US House Fin Services Seeks Workable Volcker Rule Alternative
WASHINGTON (MNI) - Regulators have yet to propose a final rule implementing a provision of Dodd-Frank that prohibits U.S. bank holding companies and their affiliates from engaging in proprietary trading and from sponsoring hedge funds and private equity funds.
Before they do so, however, House Financial Services Committee Chair Spencer Bachus wants to explore a legislative alternative to the provision commonly known as the Voclker Rule.
Bachus "is asking investors, industry professionals and the public to offer their ideas and suggestions on how to formulate a less burdensome legislative alternative to the Volcker Rule," the Committee said in a statement Tuesday.
"We must consider legislative alternatives that will not stifle economic growth and job creation," Bachus said.
A Committee spokesperson told MNI, "The purpose of this isn't to delay it but to find a better alternative because what is proposed is unworkable."
The Committee is planning a hearing "in the fall," hence setting a September 7 deadline to submit input so the Committee can prepare for the hearing.
Last fall, five regulators -- the Federal Reserve, the Commodity Futures Trading Commission, the Federal Deposit Insurance Corporation, the Office of the Comptroller of the Currency, and the Securities and Exchange Commission -- issued a joint proposal interpreting the Dodd-Frank Act provision banning proprietory trading in a way that triggered tremendous controversy, not just between the private sector and regulators, but among regulators.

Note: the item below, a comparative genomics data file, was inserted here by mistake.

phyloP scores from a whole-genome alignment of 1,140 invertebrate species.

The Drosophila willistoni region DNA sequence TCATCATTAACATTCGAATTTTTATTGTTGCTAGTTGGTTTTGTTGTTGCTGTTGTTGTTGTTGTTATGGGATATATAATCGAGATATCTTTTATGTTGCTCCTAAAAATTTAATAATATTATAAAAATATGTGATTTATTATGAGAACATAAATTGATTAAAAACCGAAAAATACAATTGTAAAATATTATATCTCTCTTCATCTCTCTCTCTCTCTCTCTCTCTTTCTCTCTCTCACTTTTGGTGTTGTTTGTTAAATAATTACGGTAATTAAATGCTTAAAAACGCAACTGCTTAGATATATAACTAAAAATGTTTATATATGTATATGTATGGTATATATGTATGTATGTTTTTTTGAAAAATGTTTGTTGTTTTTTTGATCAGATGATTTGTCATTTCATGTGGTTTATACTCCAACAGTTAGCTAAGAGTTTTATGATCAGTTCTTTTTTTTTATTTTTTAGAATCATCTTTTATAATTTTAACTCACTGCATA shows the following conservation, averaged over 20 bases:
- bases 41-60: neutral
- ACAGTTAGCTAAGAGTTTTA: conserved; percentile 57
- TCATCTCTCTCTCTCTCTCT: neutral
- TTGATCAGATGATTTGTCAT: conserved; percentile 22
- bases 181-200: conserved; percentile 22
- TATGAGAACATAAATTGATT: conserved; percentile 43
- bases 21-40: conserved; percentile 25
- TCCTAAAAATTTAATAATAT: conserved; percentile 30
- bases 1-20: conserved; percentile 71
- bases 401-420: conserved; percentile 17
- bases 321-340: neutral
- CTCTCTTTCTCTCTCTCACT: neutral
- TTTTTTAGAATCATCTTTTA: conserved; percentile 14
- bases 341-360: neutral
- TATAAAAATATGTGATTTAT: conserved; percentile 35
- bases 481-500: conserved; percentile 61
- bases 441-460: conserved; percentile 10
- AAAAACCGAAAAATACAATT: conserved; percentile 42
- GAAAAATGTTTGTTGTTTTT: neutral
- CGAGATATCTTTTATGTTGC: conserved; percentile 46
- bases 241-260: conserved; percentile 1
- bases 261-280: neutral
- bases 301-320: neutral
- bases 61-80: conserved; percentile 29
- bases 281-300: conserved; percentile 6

The rule allows exemptions, notably for market making, triggering the debate about when to draw the line between proprietory trading and market making.
And that is only one one of the debates, albeit an important one.
Another exemption, for U.S. government securities, has drawn criticism from foreign governments.
Even U.S. municipalities and the Municipal Securities and Exchange Commission said the definition of municipal securities exempted should be broadened.
The financial industry has stressed the Volcker Rule puts it at disadvantage relative to its foreign counterparts.
And the rule is complex: the sheer volume -- 300 pages -- and the number of questions accompanying the proposal -- more than 1,300 -- underscore that.
Regulators even had to issue a rule in April just to clarify when compliance with the Volcker Rule would start, determining it would be July 21, 2014.
Bachus said, "If regulators implement the Volcker Rule in its current form, the repercussions will be devastating to our economy,: reflecting the financial industry's view.
"While the idea sounds simple, regulators have had great difficulty writing the Volcker Rule since there is no bright line that separates 'proprietary trading' from 'market making,' which enables companies to raise funds by issuing equity, or bonds, notes and commercial paper," he said.
"Since the Volcker Rule was not proposed by President Obama until after the House had already passed its version of the financial regulatory bill that eventually became Dodd-Frank, the upcoming hearing will be the Committee's first opportunity to consider legislative alternatives," Bachus said.
The idea of an alternative is not new.
Among regulators, SEC Commissioner Troy Paredes, for instance, has called for the Volcker Rule to be reproposed.
Comments for the proposed rules initially had to be submitted by January 2012, before the deadline was extended to February 2012. Comments, however, kept coming in even as of July.
"We remain concerned that the Regulators have not fully taken into account the impacts of the proposed Volcker Rule upon main street businesses," the U.S. Chamber of Commerce wrote in a July 24 comment letter.
Regulators have given clear indications the current proposal would be altered, some calling for a tougher version.
It remains to be seen whether a simpler rule -- if achieved -- would be tougher than the current proposal.
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